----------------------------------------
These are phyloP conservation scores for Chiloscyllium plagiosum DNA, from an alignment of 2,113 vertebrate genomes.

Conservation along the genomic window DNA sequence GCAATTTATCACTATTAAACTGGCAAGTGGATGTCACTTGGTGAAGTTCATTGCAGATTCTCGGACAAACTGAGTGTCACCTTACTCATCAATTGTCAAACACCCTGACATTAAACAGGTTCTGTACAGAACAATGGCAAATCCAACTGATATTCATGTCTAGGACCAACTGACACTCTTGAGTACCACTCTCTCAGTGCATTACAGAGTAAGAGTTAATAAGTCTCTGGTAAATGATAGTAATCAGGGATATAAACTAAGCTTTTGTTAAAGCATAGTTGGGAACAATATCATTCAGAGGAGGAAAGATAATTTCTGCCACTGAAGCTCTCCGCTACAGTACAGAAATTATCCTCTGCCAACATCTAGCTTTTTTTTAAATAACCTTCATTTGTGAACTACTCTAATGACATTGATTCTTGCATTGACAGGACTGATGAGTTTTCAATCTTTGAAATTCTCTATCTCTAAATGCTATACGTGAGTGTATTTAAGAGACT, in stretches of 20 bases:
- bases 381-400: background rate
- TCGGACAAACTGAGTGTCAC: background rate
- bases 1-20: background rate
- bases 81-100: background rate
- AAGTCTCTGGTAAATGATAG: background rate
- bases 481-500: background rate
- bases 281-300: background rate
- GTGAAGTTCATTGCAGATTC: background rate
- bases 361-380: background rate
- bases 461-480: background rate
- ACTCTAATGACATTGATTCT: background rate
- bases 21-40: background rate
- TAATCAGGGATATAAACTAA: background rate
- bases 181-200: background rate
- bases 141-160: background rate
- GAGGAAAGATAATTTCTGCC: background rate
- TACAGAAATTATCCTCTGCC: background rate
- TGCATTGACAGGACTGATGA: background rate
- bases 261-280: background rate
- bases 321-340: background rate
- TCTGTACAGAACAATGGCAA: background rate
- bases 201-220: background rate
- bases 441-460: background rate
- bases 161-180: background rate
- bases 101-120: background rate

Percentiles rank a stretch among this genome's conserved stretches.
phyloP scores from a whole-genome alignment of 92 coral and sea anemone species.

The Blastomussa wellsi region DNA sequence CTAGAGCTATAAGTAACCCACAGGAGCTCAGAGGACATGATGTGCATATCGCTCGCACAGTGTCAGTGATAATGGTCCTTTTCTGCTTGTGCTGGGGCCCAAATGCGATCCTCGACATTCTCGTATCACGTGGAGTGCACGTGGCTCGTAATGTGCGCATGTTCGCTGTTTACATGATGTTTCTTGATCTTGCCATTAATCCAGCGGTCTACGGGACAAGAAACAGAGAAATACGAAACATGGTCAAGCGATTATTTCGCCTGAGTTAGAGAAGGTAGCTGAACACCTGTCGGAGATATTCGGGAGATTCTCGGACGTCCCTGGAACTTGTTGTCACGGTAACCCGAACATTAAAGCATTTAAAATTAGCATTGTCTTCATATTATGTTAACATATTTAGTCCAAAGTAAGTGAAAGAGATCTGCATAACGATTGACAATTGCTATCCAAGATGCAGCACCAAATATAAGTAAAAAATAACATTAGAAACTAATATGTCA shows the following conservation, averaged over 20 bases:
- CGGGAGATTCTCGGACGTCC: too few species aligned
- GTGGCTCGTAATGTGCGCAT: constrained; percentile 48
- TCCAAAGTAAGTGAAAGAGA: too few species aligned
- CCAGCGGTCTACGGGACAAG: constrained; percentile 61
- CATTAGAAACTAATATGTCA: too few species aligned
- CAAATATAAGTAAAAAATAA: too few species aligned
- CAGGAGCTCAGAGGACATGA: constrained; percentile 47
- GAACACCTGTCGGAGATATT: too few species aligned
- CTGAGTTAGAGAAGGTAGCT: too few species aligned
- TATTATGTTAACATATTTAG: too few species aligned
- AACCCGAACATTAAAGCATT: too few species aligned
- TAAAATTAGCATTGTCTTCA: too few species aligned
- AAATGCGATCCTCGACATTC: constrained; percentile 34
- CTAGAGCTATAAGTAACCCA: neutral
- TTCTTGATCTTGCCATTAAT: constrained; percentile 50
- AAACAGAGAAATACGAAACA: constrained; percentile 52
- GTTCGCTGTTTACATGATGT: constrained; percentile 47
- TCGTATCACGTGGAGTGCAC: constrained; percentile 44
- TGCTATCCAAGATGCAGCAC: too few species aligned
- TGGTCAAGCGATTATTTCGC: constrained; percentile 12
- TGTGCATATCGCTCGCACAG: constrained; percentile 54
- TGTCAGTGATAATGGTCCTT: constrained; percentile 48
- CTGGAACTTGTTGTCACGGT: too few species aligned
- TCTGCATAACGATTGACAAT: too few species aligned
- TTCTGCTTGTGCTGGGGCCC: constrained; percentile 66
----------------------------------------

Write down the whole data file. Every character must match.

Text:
These are phyloP conservation scores for Chiloscyllium plagiosum DNA, from an alignment of 2,113 vertebrate genomes.

Conservation along the genomic window DNA sequence GCAATTTATCACTATTAAACTGGCAAGTGGATGTCACTTGGTGAAGTTCATTGCAGATTCTCGGACAAACTGAGTGTCACCTTACTCATCAATTGTCAAACACCCTGACATTAAACAGGTTCTGTACAGAACAATGGCAAATCCAACTGATATTCATGTCTAGGACCAACTGACACTCTTGAGTACCACTCTCTCAGTGCATTACAGAGTAAGAGTTAATAAGTCTCTGGTAAATGATAGTAATCAGGGATATAAACTAAGCTTTTGTTAAAGCATAGTTGGGAACAATATCATTCAGAGGAGGAAAGATAATTTCTGCCACTGAAGCTCTCCGCTACAGTACAGAAATTATCCTCTGCCAACATCTAGCTTTTTTTTAAATAACCTTCATTTGTGAACTACTCTAATGACATTGATTCTTGCATTGACAGGACTGATGAGTTTTCAATCTTTGAAATTCTCTATCTCTAAATGCTATACGTGAGTGTATTTAAGAGACT, in stretches of 20 bases:
- bases 381-400: background rate
- TCGGACAAACTGAGTGTCAC: background rate
- bases 1-20: background rate
- bases 81-100: background rate
- AAGTCTCTGGTAAATGATAG: background rate
- bases 481-500: background rate
- bases 281-300: background rate
- GTGAAGTTCATTGCAGATTC: background rate
- bases 361-380: background rate
- bases 461-480: background rate
- ACTCTAATGACATTGATTCT: background rate
- bases 21-40: background rate
- TAATCAGGGATATAAACTAA: background rate
- bases 181-200: background rate
- bases 141-160: background rate
- GAGGAAAGATAATTTCTGCC: background rate
- TACAGAAATTATCCTCTGCC: background rate
- TGCATTGACAGGACTGATGA: background rate
- bases 261-280: background rate
- bases 321-340: background rate
- TCTGTACAGAACAATGGCAA: background rate
- bases 201-220: background rate
- bases 441-460: background rate
- bases 161-180: background rate
- bases 101-120: background rate

Percentiles rank a stretch among this genome's conserved stretches.
phyloP scores from a whole-genome alignment of 92 coral and sea anemone species.

The Blastomussa wellsi region DNA sequence CTAGAGCTATAAGTAACCCACAGGAGCTCAGAGGACATGATGTGCATATCGCTCGCACAGTGTCAGTGATAATGGTCCTTTTCTGCTTGTGCTGGGGCCCAAATGCGATCCTCGACATTCTCGTATCACGTGGAGTGCACGTGGCTCGTAATGTGCGCATGTTCGCTGTTTACATGATGTTTCTTGATCTTGCCATTAATCCAGCGGTCTACGGGACAAGAAACAGAGAAATACGAAACATGGTCAAGCGATTATTTCGCCTGAGTTAGAGAAGGTAGCTGAACACCTGTCGGAGATATTCGGGAGATTCTCGGACGTCCCTGGAACTTGTTGTCACGGTAACCCGAACATTAAAGCATTTAAAATTAGCATTGTCTTCATATTATGTTAACATATTTAGTCCAAAGTAAGTGAAAGAGATCTGCATAACGATTGACAATTGCTATCCAAGATGCAGCACCAAATATAAGTAAAAAATAACATTAGAAACTAATATGTCA shows the following conservation, averaged over 20 bases:
- CGGGAGATTCTCGGACGTCC: too few species aligned
- GTGGCTCGTAATGTGCGCAT: constrained; percentile 48
- TCCAAAGTAAGTGAAAGAGA: too few species aligned
- CCAGCGGTCTACGGGACAAG: constrained; percentile 61
- CATTAGAAACTAATATGTCA: too few species aligned
- CAAATATAAGTAAAAAATAA: too few species aligned
- CAGGAGCTCAGAGGACATGA: constrained; percentile 47
- GAACACCTGTCGGAGATATT: too few species aligned
- CTGAGTTAGAGAAGGTAGCT: too few species aligned
- TATTATGTTAACATATTTAG: too few species aligned
- AACCCGAACATTAAAGCATT: too few species aligned
- TAAAATTAGCATTGTCTTCA: too few species aligned
- AAATGCGATCCTCGACATTC: constrained; percentile 34
- CTAGAGCTATAAGTAACCCA: neutral
- TTCTTGATCTTGCCATTAAT: constrained; percentile 50
- AAACAGAGAAATACGAAACA: constrained; percentile 52
- GTTCGCTGTTTACATGATGT: constrained; percentile 47
- TCGTATCACGTGGAGTGCAC: constrained; percentile 44
- TGCTATCCAAGATGCAGCAC: too few species aligned
- TGGTCAAGCGATTATTTCGC: constrained; percentile 12
- TGTGCATATCGCTCGCACAG: constrained; percentile 54
- TGTCAGTGATAATGGTCCTT: constrained; percentile 48
- CTGGAACTTGTTGTCACGGT: too few species aligned
- TCTGCATAACGATTGACAAT: too few species aligned
- TTCTGCTTGTGCTGGGGCCC: constrained; percentile 66